Saturday, October 24, 2009
"Temptation" by New Order (1982)
At this point in this project, I’m planning on not duplicating artists. Sooner or later I’ll have to get over that – I mean, when it comes to sacred cows like Bob Dylan or the Beatles, you can’t just throw in one song as representative of them and be done with it. Certainly each of them have quite a few songs worthy of being considered among the ‘best ever’.
I mention those two ‘golden-age’ performers, but I haven’t gotten around to either of them yet. As strange as it may seem, at this point the artist I’ve had the hardest time narrowing down to a single song has been New Order.
Their modish design ethic on a chic boutique indie back in the 80s may have obscured the point, but New Order were shockingly consistent. Listening to their singles collection “Substance” reveals not a single song that couldn’t by rights appear here on this list. Their approach was so assured that they were pretty much guaranteed of quality each time out.
They’re an interesting band, New Order. The path they took from generic punk on “Warsaw” (recorded with Ian Curtis as Joy Division) to guitarless rave on “Fine Time” in less than ten years might not seem all that plausible except that each step of that journey was a completely logical product of the previous step. Their trajectory would have been chess-like methodical if it weren’t so plainly the result of blind flying. What made New Order’s halting journey to the dancefloor believable was the fact that, even when surrounded by Balearic beats and building up an ecstatic trance, they still seemed like outsiders, gazing at their shoes and vaguely embarrassed by it all. As a wallflower in need of deliberate coaxing myself, I could see in New Order kindred spirits on the dance floor.
Through it all, the main constant in Joy Division and New Order has always been Peter Hook. It is his bass playing that makes a New Order song, and whatever else it sounds like, if he is on bass, it’s genuine. “Temptation” has great lead bass lines, but what it also has is both melodic guitars and punchy drums. In other words, it’s an intermediate step in their journey, and being the single coming immediately before the iconic “Blue Monday” is the last time that they were truly stumbling in the dark, holding onto Joy Division’s residual audience without truly finding a new one of their own. They were soon to be heroes, but weren’t yet.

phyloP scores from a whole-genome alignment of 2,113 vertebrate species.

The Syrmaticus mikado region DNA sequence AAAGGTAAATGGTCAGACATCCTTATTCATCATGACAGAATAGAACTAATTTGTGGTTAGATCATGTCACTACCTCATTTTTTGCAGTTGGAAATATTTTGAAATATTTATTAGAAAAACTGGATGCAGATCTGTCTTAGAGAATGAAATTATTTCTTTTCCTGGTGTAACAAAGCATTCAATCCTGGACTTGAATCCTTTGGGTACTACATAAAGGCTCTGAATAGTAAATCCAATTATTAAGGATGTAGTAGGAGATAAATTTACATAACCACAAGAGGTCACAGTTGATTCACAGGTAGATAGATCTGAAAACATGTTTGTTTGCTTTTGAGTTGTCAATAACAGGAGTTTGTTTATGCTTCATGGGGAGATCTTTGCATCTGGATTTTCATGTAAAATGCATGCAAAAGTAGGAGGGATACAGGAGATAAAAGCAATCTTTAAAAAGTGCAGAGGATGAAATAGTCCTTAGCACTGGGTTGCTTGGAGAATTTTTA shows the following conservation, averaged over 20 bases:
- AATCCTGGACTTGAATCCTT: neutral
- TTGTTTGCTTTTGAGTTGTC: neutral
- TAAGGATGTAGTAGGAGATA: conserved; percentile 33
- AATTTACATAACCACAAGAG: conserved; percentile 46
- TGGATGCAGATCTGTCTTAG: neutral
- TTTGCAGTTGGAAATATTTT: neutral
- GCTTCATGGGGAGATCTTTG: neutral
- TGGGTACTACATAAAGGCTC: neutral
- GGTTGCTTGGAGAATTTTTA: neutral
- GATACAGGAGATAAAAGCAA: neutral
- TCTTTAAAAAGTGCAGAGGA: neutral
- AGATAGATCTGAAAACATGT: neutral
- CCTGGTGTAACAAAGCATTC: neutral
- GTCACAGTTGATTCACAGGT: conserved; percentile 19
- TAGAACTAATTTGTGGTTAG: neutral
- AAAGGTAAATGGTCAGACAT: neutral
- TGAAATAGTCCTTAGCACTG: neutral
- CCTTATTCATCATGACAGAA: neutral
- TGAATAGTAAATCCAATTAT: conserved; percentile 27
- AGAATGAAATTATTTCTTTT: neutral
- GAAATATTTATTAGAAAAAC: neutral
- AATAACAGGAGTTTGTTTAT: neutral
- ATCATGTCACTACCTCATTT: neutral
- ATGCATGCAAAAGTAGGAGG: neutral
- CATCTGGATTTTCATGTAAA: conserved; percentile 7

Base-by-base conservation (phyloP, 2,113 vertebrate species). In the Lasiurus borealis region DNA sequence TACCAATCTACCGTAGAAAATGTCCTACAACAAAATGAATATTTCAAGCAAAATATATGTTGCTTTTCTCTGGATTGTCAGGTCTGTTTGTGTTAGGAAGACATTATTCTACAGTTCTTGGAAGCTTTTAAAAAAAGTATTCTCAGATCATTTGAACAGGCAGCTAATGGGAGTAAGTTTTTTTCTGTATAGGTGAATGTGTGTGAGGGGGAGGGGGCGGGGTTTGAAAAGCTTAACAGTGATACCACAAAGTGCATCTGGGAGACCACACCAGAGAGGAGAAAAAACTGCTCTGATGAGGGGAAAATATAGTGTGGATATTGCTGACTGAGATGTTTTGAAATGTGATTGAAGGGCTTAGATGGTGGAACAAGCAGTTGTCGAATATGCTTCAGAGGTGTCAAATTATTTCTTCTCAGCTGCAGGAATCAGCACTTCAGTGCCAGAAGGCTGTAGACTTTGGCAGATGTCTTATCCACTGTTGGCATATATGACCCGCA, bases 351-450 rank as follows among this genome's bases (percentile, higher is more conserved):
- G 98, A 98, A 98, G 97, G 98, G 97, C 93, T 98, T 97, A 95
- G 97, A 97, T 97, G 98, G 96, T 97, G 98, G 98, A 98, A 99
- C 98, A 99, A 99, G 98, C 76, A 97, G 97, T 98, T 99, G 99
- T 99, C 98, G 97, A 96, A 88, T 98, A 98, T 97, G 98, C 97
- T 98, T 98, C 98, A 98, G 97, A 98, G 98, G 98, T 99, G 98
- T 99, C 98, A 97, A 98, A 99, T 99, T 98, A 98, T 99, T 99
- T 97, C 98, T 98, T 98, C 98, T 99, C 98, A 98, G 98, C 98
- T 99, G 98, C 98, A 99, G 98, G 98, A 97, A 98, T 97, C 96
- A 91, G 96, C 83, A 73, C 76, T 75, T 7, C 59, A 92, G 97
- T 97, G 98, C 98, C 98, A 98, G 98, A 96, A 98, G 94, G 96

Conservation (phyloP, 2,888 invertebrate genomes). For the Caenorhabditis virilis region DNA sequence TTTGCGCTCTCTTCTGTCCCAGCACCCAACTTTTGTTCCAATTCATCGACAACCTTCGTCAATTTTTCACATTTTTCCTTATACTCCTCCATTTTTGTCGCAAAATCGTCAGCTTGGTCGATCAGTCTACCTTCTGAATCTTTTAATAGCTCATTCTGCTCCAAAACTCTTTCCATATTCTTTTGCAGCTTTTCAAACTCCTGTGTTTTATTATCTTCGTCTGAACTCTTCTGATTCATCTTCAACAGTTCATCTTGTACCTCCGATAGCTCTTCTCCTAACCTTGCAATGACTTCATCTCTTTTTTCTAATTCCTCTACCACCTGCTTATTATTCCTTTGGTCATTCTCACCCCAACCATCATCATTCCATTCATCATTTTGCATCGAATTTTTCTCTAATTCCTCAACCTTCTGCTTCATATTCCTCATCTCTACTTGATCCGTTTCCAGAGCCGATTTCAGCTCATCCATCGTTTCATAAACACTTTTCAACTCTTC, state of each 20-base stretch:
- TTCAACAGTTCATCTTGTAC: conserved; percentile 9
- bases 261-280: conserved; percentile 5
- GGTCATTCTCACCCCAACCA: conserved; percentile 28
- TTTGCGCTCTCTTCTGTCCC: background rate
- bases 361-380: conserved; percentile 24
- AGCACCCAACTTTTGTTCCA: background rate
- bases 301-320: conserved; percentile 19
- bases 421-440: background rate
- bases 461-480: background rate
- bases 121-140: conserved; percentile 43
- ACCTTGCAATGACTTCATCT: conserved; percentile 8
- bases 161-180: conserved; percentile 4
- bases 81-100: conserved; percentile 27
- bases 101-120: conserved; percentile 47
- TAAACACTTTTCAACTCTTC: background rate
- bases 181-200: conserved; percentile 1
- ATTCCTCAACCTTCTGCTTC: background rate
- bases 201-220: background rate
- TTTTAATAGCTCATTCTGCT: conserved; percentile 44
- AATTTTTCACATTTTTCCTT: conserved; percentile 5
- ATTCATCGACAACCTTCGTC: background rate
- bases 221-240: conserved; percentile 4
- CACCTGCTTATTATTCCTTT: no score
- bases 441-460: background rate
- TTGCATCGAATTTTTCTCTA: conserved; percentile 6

Which is remarkable, because Bernard Sumner’s amazing lead vocals (who says this man can’t sing?) on wonderfully enigmatic lyrics (who says this man can’t write?) pull you in, but the amazing, glorious never-ending mess of a groove that the band concocts behind him is truly what makes it worthwhile. At 7:00, it’s quite short by New Order single standards, but it’s not merely a generic dance-remix extension. It’s seven minutes long because it has seven minutes’ worth of things to say – disjointed things that might not have coalesced, but somehow do. Chorus? Verse? Bridge? Doesn’t matter. I recently read a comparison between New Order’s song structures and Pink Floyd’s. After initially scoffing, I thought about it, and there is some truth to it. Both of them write epics. But Pink Floyd’s epics don’t inspire careless abandon on the dancefloor. And are that much there worse for it.